Housemate has apparently appointed herself as Chief of Diet Police.
I was cooking today with Counselor, which we often do during our shift on Wednesday. The recipe was for a curried couscous and vegetable salad, and it’s made with both coconut oil and coconut milk. (Turned out super yummy, by the way.) Housemate took it upon herself to lecture me on how unhealthy coconut is: in her words, “It’s just gonna make you fat and diabetic.” I replied with the standard HAES answer that fat does not necessarily mean unhealthy and it is more dangerous to be underweight than overweight. She continued to insist that coconut was Bad and would kill you. I was tempted to kill her. Finally I just pretended I had to pee and hid in the bathroom until she left for class.
This is not a new thing with her. She’s been on this fad “cleanse” diet for weeks–you know, one of those things where you can only eat bananas on Monday, potatoes on Tuesday, oranges on Wednesday, or something like that. Even though it’s a 45-minute walk to the nearest grocery store, I’ve started shopping without her because she criticizes my food choices. (Mind you, when I’m not restricting, I eat a healthy diet; I’m a long-time vegetarian and a recent vegan who generally prefers fresh produce to processed food, etc. I eat junk food sometimes, but that’s normal.) A lot of times I won’t eat when she’s in the house because I’m afraid of being criticized just like what happened today.
This was especially frustrating today because Monday I nearly passed out at and after kung fu. Seriously, I was lying on the living room floor for two hours in my gross sweaty gi because every time I stood up, I got severe orthostatic blood pressure drops. Housemate witnessed this and even scolded me for not having eaten enough before working out.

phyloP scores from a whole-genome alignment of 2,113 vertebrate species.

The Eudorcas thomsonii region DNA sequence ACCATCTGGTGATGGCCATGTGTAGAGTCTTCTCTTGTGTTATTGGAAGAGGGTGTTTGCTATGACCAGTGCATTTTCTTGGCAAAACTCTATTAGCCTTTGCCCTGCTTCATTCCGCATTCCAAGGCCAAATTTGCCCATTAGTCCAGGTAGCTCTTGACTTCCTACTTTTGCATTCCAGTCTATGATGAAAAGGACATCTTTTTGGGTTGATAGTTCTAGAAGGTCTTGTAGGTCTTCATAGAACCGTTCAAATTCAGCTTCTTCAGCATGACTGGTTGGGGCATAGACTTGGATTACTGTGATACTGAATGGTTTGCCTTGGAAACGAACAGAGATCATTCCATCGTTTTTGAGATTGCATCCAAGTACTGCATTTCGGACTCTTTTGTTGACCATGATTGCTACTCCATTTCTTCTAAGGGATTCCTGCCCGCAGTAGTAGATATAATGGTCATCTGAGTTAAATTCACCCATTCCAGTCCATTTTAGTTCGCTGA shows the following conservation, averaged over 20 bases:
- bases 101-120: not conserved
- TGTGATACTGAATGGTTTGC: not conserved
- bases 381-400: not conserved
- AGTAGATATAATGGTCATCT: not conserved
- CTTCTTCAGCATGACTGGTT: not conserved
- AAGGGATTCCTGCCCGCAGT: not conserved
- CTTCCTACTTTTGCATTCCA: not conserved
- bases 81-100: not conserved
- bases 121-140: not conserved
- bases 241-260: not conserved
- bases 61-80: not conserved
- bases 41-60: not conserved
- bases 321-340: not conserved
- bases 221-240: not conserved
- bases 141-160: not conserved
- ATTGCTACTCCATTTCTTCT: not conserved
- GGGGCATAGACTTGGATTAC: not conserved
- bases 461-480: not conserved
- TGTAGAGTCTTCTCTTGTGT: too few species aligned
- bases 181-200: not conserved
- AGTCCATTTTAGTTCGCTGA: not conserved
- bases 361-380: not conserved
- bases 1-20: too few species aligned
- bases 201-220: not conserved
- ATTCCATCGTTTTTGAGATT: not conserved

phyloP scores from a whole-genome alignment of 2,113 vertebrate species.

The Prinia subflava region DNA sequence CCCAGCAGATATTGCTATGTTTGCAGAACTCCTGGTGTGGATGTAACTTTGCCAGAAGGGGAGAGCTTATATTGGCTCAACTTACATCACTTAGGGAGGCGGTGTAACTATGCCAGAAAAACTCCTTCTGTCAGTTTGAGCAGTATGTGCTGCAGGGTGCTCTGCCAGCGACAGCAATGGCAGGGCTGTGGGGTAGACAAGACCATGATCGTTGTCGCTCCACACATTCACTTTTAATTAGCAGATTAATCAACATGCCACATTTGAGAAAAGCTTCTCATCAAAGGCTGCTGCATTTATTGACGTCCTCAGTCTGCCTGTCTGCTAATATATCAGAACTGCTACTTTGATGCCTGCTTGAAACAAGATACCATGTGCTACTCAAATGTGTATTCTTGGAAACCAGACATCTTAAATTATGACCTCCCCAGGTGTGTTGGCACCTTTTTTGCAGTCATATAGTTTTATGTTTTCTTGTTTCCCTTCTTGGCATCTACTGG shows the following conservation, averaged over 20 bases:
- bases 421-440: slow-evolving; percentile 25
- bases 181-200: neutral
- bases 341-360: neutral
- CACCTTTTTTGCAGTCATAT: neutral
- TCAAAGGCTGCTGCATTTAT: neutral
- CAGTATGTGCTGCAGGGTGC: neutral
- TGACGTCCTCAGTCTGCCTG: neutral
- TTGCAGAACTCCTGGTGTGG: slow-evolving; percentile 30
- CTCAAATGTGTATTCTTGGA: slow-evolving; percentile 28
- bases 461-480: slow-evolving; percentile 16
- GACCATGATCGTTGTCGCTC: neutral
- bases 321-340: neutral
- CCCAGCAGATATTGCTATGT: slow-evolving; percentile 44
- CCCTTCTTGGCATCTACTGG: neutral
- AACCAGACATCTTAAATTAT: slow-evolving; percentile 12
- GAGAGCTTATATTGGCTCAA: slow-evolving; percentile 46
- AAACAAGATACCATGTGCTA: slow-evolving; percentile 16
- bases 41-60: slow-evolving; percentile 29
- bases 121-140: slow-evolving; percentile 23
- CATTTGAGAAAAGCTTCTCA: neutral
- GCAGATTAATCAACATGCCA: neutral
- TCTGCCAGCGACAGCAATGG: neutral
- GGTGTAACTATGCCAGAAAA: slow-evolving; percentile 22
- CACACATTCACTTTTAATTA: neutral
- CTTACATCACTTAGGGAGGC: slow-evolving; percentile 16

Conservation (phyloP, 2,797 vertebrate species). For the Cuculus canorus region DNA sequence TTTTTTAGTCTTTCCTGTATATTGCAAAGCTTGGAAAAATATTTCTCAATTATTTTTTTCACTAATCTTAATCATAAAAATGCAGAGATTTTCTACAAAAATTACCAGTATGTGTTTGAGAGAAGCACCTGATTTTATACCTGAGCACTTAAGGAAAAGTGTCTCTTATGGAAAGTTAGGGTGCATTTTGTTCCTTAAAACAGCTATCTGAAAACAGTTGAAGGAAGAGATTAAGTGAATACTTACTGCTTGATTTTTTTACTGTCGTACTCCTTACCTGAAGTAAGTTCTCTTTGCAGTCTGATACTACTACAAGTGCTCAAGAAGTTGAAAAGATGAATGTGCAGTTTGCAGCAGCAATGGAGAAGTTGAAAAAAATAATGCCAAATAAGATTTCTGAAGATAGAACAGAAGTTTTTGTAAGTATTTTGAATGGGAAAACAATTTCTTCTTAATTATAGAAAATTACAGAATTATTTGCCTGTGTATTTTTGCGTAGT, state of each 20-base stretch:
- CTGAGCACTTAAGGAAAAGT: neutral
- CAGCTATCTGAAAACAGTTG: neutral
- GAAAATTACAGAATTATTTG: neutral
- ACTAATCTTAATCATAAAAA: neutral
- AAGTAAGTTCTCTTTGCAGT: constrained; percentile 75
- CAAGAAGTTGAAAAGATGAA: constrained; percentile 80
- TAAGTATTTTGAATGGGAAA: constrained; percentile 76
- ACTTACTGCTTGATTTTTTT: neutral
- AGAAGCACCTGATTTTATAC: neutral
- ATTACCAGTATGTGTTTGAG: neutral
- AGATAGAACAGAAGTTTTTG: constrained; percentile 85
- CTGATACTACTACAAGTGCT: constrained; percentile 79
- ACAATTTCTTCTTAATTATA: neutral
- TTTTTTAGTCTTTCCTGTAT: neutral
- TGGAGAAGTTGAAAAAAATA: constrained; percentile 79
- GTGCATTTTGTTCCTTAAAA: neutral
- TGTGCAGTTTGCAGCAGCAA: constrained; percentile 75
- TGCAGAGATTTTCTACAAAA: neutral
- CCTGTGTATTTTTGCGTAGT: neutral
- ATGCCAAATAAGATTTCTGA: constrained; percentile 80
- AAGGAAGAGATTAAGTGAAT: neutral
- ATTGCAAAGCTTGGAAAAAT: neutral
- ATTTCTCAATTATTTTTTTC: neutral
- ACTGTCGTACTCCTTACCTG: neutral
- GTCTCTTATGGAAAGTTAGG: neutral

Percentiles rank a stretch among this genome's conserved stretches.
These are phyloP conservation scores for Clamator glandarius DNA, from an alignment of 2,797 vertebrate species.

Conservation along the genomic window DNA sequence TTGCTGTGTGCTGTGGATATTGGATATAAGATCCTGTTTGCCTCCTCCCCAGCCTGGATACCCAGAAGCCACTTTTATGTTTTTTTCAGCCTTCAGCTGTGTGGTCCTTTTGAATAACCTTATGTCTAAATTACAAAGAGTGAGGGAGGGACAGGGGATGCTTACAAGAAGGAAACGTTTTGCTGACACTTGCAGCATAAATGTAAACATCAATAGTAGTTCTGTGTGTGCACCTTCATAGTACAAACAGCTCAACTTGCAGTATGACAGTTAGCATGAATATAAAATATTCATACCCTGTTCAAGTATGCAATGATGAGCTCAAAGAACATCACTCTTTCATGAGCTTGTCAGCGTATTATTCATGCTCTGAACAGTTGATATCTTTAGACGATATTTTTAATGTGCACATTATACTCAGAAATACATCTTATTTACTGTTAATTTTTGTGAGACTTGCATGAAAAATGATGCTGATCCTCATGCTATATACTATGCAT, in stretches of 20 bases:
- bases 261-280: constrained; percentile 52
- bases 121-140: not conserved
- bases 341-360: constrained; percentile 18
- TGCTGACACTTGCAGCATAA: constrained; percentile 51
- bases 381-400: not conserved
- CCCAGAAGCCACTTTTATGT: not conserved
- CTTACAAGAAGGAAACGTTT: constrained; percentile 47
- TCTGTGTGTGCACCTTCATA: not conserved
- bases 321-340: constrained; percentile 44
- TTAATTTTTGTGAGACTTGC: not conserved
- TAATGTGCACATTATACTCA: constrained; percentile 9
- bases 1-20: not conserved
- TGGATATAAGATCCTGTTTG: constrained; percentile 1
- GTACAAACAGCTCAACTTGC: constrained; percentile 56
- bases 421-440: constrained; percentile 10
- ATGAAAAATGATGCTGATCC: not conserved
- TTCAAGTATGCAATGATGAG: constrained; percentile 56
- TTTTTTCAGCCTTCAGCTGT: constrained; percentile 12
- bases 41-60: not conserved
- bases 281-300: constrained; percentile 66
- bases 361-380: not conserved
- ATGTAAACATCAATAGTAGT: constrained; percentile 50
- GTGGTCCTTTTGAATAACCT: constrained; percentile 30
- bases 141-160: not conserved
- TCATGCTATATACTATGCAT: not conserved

It also has a sharper sting because of my history of eating disorders. Five years ago, I weighed 94 lbs and stayed up for days without sleep, bingeing and purging continuously. I passed out frequently. I was a frequent flier at the ER for cardiac arrhythmia due to hyponatremia and hypokalemia. All foods were, in my mind, Bad, and eating them made me weak, which in term resulted in purging, laxative abuse, and over-exercising. I also lost one of my best friends to anorexia.
Housemate doesn’t know this; I’m not even sure she knows I’ve dealt with eating disorders. I know I should tell her, but I also know that if I try to tell her, I will just go off on her. I also know that, even if she quit making Food Police commentary, I’d still feel like she was judging me in her head–and I’m pretty sure I’d be right.
We have house meeting tomorrow with Team Leader, and I should say something to Housemate then, but I almost certainly won’t. Maybe I’ll work up the nerve to tell Team Leader after house meeting when she and I have a shift together, but that’s a toss-up. I mean, the last time I expressed that I was upset with Housemate about something, she acted like I’d killed her cat and I hid in my bedroom for two weeks straight. I don’t want a repeat of that. But I also don’t want her to think it’s okay to keep being the Chief of Food Police.